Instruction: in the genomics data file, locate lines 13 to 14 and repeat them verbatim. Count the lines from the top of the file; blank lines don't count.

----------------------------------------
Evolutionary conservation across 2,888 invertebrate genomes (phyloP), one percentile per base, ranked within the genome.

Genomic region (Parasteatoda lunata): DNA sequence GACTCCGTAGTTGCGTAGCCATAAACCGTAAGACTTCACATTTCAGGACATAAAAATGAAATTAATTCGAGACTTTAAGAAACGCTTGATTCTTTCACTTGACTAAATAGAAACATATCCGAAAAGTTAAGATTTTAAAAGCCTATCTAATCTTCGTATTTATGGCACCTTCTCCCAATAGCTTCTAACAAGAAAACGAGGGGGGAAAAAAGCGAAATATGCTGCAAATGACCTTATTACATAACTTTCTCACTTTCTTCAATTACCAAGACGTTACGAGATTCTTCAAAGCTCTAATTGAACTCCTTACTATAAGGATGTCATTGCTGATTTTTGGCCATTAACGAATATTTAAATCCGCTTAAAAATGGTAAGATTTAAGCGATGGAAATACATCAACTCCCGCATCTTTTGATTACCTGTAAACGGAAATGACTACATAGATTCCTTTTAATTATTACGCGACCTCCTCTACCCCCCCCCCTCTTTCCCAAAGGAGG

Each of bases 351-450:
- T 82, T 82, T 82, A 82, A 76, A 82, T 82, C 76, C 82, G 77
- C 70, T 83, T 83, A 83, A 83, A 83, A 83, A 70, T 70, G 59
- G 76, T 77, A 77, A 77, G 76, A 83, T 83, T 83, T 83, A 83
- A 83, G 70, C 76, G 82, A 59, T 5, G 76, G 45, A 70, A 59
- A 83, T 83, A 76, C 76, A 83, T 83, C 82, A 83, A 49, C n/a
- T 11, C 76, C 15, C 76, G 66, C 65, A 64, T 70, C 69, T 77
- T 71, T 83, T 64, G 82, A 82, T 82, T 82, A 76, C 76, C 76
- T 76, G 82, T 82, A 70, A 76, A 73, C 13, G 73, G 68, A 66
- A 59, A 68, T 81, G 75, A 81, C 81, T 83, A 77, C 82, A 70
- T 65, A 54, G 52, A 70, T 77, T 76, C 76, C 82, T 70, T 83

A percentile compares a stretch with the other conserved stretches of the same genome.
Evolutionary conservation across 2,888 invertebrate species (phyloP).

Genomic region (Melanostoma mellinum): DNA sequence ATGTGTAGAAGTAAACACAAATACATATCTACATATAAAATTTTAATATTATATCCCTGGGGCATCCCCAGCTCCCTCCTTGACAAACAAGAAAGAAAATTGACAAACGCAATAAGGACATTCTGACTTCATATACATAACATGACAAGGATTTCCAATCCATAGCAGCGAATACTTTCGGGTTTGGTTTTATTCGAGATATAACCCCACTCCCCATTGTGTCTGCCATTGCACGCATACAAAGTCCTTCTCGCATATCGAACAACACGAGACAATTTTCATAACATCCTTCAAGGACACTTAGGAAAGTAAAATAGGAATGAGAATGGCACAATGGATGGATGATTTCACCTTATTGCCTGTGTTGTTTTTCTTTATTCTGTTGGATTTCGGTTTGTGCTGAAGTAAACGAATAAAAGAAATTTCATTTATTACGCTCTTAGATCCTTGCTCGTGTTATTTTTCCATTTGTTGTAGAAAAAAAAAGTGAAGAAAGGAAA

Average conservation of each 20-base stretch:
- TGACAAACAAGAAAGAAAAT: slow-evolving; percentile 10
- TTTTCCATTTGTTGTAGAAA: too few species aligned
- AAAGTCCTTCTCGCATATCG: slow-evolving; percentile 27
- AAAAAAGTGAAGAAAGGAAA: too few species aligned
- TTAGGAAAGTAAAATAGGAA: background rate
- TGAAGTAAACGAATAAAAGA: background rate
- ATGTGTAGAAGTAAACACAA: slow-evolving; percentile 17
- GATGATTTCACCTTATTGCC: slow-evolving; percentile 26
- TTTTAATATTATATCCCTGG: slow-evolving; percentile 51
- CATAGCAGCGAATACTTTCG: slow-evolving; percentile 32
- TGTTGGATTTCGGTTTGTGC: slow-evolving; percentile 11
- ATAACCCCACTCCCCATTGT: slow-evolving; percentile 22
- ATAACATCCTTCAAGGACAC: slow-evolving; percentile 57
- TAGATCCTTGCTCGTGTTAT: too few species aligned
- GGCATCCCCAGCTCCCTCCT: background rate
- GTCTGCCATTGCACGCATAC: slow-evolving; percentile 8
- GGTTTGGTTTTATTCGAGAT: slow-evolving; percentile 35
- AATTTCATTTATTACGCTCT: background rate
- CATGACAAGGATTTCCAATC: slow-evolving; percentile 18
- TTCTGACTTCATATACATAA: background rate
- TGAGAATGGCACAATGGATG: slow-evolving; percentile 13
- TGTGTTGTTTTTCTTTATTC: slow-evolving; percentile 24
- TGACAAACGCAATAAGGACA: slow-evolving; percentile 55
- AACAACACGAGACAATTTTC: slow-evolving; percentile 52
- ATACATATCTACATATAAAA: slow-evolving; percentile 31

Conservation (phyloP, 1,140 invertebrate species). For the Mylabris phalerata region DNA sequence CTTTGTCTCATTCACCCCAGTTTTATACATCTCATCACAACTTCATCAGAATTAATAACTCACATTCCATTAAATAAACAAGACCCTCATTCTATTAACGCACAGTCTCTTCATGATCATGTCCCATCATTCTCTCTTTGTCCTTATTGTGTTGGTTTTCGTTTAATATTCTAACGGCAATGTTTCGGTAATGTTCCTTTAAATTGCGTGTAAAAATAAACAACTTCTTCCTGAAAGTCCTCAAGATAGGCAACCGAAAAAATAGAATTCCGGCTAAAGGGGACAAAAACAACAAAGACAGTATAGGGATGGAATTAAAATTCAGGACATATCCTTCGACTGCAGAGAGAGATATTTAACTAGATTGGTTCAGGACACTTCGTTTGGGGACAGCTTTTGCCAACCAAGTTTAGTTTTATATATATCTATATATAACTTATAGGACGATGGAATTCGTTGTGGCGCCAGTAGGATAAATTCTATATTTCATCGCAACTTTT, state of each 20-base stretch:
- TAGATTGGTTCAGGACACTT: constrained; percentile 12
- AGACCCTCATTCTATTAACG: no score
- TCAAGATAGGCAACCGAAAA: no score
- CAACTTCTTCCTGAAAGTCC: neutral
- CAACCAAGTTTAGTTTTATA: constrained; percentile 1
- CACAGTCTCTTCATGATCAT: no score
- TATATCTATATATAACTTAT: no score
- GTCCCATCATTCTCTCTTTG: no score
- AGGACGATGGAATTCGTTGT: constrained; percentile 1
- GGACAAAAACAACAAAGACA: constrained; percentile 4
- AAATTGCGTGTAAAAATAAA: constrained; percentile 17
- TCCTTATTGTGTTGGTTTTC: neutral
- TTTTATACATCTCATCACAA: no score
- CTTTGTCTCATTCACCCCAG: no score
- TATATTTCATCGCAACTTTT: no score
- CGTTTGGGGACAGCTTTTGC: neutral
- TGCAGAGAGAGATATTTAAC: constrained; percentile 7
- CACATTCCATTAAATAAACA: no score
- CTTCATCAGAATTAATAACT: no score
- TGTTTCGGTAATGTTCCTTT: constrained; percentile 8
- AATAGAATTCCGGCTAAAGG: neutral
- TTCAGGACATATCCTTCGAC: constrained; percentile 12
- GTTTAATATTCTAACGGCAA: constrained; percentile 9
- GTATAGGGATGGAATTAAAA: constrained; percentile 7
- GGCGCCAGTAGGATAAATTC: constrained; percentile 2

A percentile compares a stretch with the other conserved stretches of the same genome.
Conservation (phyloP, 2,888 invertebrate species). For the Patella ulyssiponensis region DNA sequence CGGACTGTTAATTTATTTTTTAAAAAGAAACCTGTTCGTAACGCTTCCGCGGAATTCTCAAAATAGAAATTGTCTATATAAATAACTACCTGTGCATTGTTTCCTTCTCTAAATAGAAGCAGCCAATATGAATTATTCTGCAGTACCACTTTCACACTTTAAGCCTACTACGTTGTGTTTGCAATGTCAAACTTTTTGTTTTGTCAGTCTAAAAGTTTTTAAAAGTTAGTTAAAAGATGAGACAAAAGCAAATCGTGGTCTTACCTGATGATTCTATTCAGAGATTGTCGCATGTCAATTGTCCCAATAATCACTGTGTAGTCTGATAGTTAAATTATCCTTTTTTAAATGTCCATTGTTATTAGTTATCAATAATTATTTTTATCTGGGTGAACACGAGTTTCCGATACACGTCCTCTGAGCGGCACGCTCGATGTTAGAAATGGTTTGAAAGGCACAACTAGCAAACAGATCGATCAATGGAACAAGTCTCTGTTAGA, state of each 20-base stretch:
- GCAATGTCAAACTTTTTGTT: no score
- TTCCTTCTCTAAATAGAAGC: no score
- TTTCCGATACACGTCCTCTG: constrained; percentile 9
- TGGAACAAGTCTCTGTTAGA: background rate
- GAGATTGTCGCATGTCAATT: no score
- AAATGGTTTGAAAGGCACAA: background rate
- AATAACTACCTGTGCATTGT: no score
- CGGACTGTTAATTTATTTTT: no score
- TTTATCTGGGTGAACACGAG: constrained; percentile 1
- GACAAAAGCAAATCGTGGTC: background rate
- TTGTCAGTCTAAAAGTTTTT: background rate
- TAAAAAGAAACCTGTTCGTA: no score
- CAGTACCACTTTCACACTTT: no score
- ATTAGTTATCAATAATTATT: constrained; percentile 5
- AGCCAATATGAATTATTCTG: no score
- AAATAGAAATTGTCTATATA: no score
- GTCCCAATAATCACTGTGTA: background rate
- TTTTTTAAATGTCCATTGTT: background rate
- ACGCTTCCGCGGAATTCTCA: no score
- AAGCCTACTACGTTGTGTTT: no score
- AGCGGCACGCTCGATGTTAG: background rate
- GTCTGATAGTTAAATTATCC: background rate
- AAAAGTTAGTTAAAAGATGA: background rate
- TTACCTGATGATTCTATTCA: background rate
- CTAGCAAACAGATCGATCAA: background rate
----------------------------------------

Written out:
- T 65, A 54, G 52, A 70, T 77, T 76, C 76, C 82, T 70, T 83

A percentile compares a stretch with the other conserved stretches of the same genome.